Five leaders in Alabama agriculture, including four with close ties to the Alabama Farmers Federation, were inducted into the Alabama Agricultural Hall of Honor Feb. 13 in Auburn.
The honorees included SunSouth LLC Board Chairman Lester Killebrew, former Alabama Commissioner of Agriculture Albert McDonald and Auburn University Trustee and cotton industry leader Jimmy Sanford. Former Chambers County Farmers Federation President James Collins and former Auburn University Poultry Science Department Head Dale King were honored posthumously with the Pioneer Award.
The Hall of Honor banquet was hosted by the Auburn University Agricultural Alumni Association. Federation Executive Director Paul Pinyan serves as vice president of the group.
“It is a pleasure to honor these men for their service to Alabama farmers,” Pinyan said. “Their work in production agriculture, agribusiness, education and government continues to benefit our state. We appreciate their courage, innovation and generosity as agricultural leaders.”
Killebrew and SunSouth are perennial supporters of Federation programs including the Farm of Distinction and Outstanding Young Farm Family awards. A native of Abbeville, Killebrew began Henry Farm Center in 1969 after graduating from Auburn with an engineering degree. During the next three decades, the John Deere dealership expanded as Killebrew acquired more locations and launched a successful computer business, ValCom. In 2006, Henry Farm Center merged with four other dealerships to form SunSouth.
McDonald farms in Madison County, where he serves on the county Farmers Federation board of directors. In 1974, he was elected to the Alabama Senate and served two terms before being elected commissioner of agriculture. He later served as state executive director of the U.S. Department of Agriculture Farm Service Agency. McDonald was a leader in efforts to eradicate the boll weevil and is credited for securing passage of key legislation important to the state’s farmers.
Sanford is chairman of the board for HOME Place Farms LLC in Autauga County, where he serves on the Federation State Cotton Committee. He is former president of the National Cotton Council and served in multiple leadership positions for the organization. A fifth-generation farmer in the McQueen-Smith family, Sanford says the farm has survived by responding to changes in technology and market conditions. “We have been able to transition,” he said. “We had the willingness and ability to adapt.”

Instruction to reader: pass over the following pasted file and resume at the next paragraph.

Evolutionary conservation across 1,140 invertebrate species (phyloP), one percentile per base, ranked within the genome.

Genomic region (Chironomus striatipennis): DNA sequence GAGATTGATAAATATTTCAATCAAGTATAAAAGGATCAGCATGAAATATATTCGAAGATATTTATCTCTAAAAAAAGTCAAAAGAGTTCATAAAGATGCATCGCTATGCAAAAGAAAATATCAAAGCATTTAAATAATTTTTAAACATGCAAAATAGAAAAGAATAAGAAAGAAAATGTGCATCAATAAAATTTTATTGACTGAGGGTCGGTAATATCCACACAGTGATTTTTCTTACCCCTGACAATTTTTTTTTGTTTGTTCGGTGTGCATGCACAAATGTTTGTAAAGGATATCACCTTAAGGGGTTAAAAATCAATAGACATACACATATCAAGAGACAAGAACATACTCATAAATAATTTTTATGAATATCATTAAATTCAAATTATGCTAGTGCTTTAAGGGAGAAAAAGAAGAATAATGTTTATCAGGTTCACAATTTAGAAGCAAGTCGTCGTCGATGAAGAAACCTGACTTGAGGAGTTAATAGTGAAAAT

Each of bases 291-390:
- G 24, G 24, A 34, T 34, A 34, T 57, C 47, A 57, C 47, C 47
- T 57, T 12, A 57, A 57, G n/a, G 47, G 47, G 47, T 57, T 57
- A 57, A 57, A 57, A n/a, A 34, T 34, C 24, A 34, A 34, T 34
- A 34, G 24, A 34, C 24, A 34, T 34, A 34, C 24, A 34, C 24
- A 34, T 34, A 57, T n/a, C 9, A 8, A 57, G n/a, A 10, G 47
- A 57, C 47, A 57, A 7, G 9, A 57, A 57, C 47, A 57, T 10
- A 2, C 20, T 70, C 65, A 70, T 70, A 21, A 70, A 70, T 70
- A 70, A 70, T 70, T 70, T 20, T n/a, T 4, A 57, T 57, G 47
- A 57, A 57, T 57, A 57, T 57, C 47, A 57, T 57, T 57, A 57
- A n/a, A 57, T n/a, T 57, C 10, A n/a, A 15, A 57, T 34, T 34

A former Federation State Beef Committee chairman, Collins passed away in 2009 but left an indelible mark on the lives of students who worked at his Cusseta beef and hay farm. Although Collins was respected for his Angus beef cattle and expertise as a ProLix feed dealer, he’s often quoted as saying, “Growing people is as important as growing cattle and hay.” To that end, he provided real-world experience for more than three dozen Auburn students from 1973 until his death.
King passed away in 1983. His nomination noted he “helped usher in modern-day poultry production — replacing the backyard-chicken business and turning poultry into Alabama’s most successful industry.”
A native of Oregon, King joined the staff at Auburn in 1930 before being named department head in 1947. His research led to the development of broiler management systems still used today.
Ninety-one Alabama ag leaders have been inducted into the Hall of Honor since 1985. Thirty-eight were honored with the Pioneer Award. For a list visit, ag.auburn.edu/alumni/hall-of-honor/.